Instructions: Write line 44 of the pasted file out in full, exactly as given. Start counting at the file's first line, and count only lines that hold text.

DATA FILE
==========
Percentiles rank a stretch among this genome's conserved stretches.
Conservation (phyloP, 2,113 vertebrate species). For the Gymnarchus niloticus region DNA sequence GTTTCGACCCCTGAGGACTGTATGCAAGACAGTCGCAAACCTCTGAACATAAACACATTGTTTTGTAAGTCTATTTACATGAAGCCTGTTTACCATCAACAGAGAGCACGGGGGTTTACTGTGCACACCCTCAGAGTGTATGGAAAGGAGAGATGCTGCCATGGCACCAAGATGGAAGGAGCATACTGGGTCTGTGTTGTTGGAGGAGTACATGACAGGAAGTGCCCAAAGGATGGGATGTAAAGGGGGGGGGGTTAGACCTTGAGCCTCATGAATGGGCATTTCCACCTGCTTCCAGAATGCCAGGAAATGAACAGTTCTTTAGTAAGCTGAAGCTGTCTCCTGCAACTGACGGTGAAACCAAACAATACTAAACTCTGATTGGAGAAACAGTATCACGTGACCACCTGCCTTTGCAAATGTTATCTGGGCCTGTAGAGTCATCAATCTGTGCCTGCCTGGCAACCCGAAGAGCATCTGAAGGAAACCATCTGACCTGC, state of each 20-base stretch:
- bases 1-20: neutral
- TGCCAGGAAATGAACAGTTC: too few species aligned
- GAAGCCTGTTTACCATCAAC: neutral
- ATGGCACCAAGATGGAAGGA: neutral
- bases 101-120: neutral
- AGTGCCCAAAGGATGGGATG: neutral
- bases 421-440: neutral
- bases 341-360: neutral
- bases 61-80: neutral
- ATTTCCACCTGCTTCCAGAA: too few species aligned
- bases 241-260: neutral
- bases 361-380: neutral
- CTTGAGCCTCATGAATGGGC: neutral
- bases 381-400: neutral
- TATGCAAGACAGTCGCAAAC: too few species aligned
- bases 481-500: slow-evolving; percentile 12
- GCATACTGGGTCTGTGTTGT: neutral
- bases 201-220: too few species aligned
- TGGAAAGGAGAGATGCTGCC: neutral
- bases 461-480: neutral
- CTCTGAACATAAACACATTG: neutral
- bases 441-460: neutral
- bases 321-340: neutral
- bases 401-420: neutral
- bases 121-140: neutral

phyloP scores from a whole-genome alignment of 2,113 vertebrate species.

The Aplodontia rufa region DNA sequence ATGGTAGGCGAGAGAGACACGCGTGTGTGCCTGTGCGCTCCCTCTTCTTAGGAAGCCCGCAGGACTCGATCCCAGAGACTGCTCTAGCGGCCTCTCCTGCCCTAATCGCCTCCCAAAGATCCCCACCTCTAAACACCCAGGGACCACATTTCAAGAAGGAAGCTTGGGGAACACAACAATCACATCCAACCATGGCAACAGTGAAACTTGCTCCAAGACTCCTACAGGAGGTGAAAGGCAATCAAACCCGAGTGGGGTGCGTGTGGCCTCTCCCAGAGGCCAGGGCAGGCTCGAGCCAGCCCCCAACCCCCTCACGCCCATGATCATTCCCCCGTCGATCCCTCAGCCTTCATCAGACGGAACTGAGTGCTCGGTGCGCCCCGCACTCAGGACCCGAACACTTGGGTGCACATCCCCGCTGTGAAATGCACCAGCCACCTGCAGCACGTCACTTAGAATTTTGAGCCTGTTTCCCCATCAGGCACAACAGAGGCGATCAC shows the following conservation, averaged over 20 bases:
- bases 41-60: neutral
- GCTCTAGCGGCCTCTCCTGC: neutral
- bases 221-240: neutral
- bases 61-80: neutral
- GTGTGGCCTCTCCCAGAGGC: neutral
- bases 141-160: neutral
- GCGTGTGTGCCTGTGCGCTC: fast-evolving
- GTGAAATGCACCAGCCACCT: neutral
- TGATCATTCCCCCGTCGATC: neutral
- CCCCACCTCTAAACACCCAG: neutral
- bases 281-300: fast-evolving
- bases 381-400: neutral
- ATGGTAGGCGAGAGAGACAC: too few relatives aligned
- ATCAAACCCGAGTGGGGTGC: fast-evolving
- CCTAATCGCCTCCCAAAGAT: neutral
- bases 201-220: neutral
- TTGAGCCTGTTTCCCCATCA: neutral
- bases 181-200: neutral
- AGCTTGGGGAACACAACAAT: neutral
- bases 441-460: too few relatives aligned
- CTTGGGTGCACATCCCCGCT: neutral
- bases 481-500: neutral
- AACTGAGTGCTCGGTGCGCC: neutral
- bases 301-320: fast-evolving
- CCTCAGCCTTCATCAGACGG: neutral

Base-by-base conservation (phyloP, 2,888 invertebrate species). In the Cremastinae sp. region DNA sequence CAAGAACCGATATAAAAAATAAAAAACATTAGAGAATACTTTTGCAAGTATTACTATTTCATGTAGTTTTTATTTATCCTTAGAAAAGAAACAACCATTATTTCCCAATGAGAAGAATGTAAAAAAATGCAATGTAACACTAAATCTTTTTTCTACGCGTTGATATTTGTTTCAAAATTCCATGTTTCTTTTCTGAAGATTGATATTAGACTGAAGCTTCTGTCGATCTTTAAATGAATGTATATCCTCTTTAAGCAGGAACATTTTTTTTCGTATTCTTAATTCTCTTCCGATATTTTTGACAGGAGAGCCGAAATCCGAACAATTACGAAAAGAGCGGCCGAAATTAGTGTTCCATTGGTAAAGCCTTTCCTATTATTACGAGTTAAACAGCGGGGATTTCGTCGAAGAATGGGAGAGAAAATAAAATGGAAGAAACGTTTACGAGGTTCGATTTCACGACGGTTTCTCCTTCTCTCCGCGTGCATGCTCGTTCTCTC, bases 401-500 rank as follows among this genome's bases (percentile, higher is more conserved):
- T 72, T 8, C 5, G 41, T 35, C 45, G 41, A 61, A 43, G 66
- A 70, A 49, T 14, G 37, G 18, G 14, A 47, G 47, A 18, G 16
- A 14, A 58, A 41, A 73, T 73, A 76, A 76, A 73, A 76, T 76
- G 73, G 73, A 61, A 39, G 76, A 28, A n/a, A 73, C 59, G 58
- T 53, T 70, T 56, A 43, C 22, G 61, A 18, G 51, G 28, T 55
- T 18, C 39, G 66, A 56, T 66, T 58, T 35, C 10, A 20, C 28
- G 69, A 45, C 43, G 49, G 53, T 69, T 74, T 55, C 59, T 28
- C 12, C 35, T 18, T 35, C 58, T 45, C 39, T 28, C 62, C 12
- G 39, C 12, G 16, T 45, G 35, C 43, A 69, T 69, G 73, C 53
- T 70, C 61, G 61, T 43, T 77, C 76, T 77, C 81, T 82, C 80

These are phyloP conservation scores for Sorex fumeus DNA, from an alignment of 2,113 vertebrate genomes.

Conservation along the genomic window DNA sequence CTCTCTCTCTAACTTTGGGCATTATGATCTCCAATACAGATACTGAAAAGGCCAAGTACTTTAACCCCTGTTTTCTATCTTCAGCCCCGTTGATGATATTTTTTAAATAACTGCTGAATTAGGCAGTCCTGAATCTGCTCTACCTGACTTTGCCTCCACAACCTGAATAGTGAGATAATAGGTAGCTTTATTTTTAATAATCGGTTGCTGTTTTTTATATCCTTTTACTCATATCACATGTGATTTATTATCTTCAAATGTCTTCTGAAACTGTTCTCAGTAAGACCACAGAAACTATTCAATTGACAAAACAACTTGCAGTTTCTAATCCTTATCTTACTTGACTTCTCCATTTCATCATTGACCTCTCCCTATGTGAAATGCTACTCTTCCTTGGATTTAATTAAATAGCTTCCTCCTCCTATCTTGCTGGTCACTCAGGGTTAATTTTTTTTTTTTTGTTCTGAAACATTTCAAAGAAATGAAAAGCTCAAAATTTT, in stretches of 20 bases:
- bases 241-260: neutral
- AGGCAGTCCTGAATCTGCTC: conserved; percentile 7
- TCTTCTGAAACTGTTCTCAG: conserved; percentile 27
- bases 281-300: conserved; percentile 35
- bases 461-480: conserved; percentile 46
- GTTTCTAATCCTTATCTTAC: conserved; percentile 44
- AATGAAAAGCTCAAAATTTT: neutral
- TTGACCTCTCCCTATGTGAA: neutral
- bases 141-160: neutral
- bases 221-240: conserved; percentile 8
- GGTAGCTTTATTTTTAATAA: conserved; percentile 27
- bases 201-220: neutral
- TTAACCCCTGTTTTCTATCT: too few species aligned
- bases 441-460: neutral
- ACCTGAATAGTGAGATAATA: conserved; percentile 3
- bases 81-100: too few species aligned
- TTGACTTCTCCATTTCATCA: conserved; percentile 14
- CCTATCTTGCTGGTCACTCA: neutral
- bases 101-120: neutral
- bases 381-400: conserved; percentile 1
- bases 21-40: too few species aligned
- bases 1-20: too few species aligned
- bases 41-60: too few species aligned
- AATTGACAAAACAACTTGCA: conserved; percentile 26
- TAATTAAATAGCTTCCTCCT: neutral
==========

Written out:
- CCTAATCGCCTCCCAAAGAT: neutral